Being hurt is challenging. When you’re feeling under the weather it’s easy to head back to bed and chalk the day up as a loss. However, as the leader of your business you must come to a quick realization. Ultimately, you set the tone for your company and are directly in charge of your company’s culture.

If you have a stuffy nose or don’t feel quite right, you can still go to work. You can go to work and you can perform to the standards you’ve set for yourself and your employees. A majority of the time it comes down to your mindset. You don’t have a choice, you have a responsibility to the people you serve. This is the mindset you need to instill in your company culture.

Playing Injured

Playing Injured is a different story. If you or your employee is in rough shape and has no capability of performing the required work duties; then it’s probably not safe to come in to work. The reality of this situation is that it is rare! Encouraging a healthy lifestyle to your team will help combat the likelihood of this occurring. If an employee is constantly “injured” you may need to step in as a leader and help resolve other situations in that employee’s life.

Teaching Your Team to Play Hurt

If you’re under these people, you’re probably injured!

The Small Business Reality

99.7% of all businesses in the United States are small businesses. Your business falls into this category. A small business is going to struggle to grow if it is consistently missing 25-50% of their workforce. Understand the magnitude of missing one employee when you consistently operate with a team of less than five people.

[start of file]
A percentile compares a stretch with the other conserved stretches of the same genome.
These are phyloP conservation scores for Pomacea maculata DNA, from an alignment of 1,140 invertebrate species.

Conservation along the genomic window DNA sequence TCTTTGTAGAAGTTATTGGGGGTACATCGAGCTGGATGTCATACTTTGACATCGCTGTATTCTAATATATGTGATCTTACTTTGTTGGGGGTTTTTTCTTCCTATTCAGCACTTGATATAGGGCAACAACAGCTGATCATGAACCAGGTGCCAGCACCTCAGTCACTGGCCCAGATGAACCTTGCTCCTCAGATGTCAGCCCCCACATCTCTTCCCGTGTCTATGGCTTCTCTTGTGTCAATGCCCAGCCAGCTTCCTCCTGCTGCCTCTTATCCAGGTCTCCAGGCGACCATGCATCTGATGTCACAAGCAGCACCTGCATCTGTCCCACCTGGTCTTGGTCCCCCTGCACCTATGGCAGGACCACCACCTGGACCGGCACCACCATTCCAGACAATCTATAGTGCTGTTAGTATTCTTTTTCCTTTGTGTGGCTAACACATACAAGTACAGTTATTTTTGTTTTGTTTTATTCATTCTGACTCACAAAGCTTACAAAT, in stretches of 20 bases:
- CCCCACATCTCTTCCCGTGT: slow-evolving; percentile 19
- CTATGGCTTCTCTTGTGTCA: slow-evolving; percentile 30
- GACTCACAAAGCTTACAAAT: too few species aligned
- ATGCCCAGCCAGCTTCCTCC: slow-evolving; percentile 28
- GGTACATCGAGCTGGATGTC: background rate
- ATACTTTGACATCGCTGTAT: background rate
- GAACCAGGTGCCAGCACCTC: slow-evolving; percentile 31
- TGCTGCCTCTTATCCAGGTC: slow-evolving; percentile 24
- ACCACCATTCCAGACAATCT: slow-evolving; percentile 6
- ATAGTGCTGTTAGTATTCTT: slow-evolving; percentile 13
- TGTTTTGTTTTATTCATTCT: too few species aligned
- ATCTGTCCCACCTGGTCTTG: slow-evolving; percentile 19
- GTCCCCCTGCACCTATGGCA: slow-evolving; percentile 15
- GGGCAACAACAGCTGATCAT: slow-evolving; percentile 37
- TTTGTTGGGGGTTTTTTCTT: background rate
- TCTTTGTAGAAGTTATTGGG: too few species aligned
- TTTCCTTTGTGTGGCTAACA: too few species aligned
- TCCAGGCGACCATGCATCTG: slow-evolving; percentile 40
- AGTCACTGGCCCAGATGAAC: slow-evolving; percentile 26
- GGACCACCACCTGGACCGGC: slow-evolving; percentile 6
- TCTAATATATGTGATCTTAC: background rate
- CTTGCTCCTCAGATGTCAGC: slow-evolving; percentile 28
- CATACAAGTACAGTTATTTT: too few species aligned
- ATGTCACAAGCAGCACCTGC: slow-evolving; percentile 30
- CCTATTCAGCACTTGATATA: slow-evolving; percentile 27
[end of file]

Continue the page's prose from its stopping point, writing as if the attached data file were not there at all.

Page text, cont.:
Set the edges with your employees and lay the guidelines for what you tolerate. You can play hurt; you can’t play injured. At the end of the day it’s not about you; it’s about the team coming together to work towards your business’s vision.

When an employee is out of the office for whatever reason. Have Plan B ready to go. If that doesn’t work try Plan C. Whatever your plan may be, just get the job done. If you need to have PRN staff, a bullpen of candidates available at a moment’s notice: your spouse, kids, uncle, neighbor… Establish a pool of individuals that know what to do and can operate in your business in a bind.

 

Dr. Nathan Unruh Dr. Nathan Unruh, CXO, SIDECAR

In your business, you can choose to be a spectator or a player. Which one are you?

I talk with a lot of doctors and business people who have elaborate plans for their future. They tell me about their great ideas and the things that they want to do. Most of the time, these plans remain just that, plans! At SIDECAR we refer to this stage as “getting ready to get ready”.

The common theme when I talk with these types of people is that they always have something to say about those in their field that are out doing things. They remind me of spectators watching an event take place. These people are riddled with opinions including things like: “Why didn’t he do this?” or “Why didn’t she see that?” They tend to think that they understand the game quite well from there vantage point.